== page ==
Ian Beck on Visualizing the Characters in his YA novels, Â
Hearty congratulations on the release of your two new YA novels, both in the one year! That is some achievement! Iâm fascinated by Â how you come up with such a range of amazing and vastly different characters and all so vividly drawn. Â
Do you âseeâ with your illustratorâs eye, the characters before you flesh them out? What part of the author is still the illustrator? Does theÂ novel roll out in movie sequence in your mind?
Firstly, the characters in âThe Hidden Kingdomâ [see review below]- Â
What was the origin of Prince Osamu, the arrogant prat turned soldier king?
The whole book started with a singleÂ sentence.Â I wrote it for inclusion in a book which was intended to kick start ideas in children and encourage their own writing . The original sentence went something like, âThe Prince woke to the howling of wolvesâ, and I thought, âwell I would like to write that story myself and see what happensâ, and so my Prince was the first settled character around which the story built. I imagined him asÂ a pampered princeling in a fairy tale forced to confront something very big but I wasnât sure what it might be at the beginning of the process.
Why Baku and the Snow Maiden? Is this a tip of the hat to the Brothers Grimm with their tales of transformation andÂ tragic love, thinking particularly of The Little Mermaid, but with role reversal?
Not quite, Baku and the Snow Maiden were in a separate book, based on a Japanese myth story.Â It was only after working on both discretely forÂ a few months that I realised in a flash of inspiration, (which now seems obvious but didnât at the time), that they belonged in the same book as Prince Osamu.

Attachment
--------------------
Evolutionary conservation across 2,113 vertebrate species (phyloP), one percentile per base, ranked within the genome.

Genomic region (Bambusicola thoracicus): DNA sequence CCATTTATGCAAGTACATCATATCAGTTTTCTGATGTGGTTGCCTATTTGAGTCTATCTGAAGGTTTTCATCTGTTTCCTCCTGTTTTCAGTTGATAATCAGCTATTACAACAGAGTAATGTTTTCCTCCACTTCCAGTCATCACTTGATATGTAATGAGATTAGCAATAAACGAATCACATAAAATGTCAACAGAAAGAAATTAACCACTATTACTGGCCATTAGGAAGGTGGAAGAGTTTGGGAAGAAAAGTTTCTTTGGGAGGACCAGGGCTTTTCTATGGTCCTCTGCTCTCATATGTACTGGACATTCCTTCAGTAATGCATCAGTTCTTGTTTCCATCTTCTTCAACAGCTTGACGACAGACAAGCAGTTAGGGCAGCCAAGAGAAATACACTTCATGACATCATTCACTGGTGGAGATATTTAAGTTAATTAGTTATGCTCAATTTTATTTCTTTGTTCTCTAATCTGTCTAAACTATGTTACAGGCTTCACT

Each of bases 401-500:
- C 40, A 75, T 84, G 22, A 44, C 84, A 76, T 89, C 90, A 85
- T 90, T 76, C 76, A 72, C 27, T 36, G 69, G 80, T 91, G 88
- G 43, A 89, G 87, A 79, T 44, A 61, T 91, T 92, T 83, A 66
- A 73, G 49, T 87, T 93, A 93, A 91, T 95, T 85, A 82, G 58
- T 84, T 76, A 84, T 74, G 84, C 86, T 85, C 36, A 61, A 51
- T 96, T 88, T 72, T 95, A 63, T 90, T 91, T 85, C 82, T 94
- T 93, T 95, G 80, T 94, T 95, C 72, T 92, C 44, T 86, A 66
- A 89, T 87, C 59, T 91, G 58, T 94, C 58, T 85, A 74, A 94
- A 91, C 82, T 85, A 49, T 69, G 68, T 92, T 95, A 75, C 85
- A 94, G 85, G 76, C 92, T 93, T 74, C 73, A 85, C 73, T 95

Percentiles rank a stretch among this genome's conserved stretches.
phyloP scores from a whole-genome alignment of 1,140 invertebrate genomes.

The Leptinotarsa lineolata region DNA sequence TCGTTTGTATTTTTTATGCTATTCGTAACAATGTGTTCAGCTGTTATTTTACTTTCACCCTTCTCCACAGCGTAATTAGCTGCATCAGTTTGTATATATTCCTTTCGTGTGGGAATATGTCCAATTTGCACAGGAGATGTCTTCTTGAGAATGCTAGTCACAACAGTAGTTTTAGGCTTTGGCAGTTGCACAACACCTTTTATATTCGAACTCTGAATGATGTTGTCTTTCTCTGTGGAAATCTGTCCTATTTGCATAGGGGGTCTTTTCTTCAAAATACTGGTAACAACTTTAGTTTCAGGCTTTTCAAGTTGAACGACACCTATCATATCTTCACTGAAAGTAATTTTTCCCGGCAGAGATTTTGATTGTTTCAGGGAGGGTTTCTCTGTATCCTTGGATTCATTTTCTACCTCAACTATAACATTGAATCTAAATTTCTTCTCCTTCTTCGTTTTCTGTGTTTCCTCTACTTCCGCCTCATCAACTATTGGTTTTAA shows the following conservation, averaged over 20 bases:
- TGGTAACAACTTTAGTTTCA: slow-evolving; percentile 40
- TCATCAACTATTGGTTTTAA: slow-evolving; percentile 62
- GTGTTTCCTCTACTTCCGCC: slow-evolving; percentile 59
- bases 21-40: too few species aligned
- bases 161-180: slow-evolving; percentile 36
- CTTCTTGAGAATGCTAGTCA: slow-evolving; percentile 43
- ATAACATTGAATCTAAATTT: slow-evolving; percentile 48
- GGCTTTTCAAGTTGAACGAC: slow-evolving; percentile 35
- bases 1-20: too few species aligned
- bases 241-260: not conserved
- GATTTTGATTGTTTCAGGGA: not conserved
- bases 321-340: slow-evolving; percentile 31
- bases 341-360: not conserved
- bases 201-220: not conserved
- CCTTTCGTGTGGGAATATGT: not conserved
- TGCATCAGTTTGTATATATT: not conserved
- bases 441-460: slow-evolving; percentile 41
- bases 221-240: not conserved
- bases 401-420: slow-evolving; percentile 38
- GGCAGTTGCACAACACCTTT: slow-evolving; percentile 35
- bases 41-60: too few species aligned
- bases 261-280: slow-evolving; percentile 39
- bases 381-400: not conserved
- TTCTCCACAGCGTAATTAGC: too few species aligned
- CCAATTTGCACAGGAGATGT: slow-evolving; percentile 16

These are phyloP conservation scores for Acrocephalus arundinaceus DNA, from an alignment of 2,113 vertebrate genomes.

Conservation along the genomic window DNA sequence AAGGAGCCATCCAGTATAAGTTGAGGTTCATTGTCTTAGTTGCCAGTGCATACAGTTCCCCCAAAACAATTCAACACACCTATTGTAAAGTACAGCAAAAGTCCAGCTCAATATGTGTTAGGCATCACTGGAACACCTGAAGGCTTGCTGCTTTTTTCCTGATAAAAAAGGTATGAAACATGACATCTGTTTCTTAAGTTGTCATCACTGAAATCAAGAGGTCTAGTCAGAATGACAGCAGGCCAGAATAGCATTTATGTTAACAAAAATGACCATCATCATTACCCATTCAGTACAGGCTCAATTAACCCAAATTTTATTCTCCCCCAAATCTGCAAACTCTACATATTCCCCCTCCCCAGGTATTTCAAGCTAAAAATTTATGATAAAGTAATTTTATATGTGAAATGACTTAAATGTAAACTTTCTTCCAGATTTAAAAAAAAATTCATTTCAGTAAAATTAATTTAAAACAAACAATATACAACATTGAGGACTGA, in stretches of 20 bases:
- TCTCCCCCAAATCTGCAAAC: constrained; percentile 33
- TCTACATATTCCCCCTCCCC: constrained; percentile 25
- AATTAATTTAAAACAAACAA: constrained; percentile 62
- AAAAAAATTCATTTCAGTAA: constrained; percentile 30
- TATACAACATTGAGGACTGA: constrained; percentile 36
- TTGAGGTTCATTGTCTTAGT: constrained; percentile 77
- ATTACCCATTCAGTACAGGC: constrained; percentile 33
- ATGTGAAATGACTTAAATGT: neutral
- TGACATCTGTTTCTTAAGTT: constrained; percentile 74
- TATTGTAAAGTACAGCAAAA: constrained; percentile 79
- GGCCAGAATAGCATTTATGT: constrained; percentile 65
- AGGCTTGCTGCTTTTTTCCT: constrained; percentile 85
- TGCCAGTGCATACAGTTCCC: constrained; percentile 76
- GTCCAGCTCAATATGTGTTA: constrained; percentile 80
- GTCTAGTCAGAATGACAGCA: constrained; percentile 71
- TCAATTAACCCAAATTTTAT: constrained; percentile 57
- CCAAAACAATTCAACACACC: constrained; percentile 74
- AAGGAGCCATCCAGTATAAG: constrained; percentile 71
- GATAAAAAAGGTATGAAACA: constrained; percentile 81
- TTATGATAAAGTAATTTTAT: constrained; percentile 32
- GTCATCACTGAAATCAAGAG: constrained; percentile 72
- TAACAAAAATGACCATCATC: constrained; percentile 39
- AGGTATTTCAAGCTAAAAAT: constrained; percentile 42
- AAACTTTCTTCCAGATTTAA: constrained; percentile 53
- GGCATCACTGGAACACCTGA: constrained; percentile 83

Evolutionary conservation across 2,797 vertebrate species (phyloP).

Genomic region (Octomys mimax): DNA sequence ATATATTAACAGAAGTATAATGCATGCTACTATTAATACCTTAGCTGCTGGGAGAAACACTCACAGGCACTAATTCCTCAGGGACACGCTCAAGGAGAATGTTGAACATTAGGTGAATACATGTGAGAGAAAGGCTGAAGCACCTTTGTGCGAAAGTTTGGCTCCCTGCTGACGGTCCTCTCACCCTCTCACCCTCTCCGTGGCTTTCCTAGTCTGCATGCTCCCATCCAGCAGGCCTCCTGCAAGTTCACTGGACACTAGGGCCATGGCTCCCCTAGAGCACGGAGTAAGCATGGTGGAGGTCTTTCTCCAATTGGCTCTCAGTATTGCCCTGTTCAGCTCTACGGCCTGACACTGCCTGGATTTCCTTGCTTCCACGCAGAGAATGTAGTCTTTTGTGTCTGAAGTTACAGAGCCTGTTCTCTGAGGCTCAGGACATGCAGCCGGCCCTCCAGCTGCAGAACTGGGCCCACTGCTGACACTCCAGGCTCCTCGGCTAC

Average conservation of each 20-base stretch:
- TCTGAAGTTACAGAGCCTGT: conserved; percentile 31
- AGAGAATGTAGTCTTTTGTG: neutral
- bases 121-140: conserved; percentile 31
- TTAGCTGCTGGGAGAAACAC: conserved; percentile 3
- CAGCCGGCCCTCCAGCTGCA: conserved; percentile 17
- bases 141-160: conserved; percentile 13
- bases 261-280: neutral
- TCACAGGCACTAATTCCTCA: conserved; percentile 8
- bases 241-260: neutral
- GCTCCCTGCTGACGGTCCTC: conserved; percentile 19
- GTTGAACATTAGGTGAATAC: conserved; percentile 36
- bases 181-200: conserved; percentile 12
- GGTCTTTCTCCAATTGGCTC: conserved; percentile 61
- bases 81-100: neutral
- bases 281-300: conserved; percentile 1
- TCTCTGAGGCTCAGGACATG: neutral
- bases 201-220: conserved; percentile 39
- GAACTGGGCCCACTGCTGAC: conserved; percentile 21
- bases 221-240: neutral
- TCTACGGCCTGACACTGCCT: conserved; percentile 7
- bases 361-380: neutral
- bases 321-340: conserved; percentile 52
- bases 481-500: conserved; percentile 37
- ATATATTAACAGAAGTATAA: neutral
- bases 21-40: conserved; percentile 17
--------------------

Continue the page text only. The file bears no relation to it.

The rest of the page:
Lissa, the warrior maid, is a thoroughly modern miss.Â What were her antecedents?
I think Lissa is to me quite clearly based on the character and beauty of Zhang Zi Yi in the film Crouching Tiger Hidden Dragon, that is exctly how I saw herÂ in my mind, fiery and difficult, but dedicated to the saving of the Prince even though she begins the story despising his weakness.
Secondly, the lead roles in the very visually realized, âThe Haunting of Charity Delafieldâ [see review below]-
Charity Delafield, is a quintessential heroine for a disaffected generation. The working womanâs children, tossed from home to childcare, child care to school and back and never long enough in one place to identify with it as âhomeâ, whom I suspect ask âWho is Mum? Is she really the hollow eyed lady who picks me up late afternoon/early evening, rushes me through dinner to bed and pulls me out in the morning, drives me and drops me off with a stress fraught kiss and a wave?âÂ Charity is a brave new kind of heroine, finding her way, finding herself. In a seemingly disaffected world.Â What inspired her?
Charity began life as picture book idea. I had drawn some rough sketches of a girl in a long red coat out in the snow in an old fashioned formal garden. I liked the place and time of the story, the only difficulty was that there was no story. At about the same time my daughter started leaving notes for the Fairy she believed to be in the house and I started to leave replies in minute hand writing, which developed into a nice game. I mentioned them to my agent and she thought it might be worth developing as a book. My editor at Random House, Annie Eaton, always liked the initial drawings and would occasionally enquire if I had done anything with them. After I had finished the Tom Trueheart books, I finally saw a way to develop the story as a novel with the girl in the red coat in the garden. It went through three very different drafts before it was finished.< Add a Comment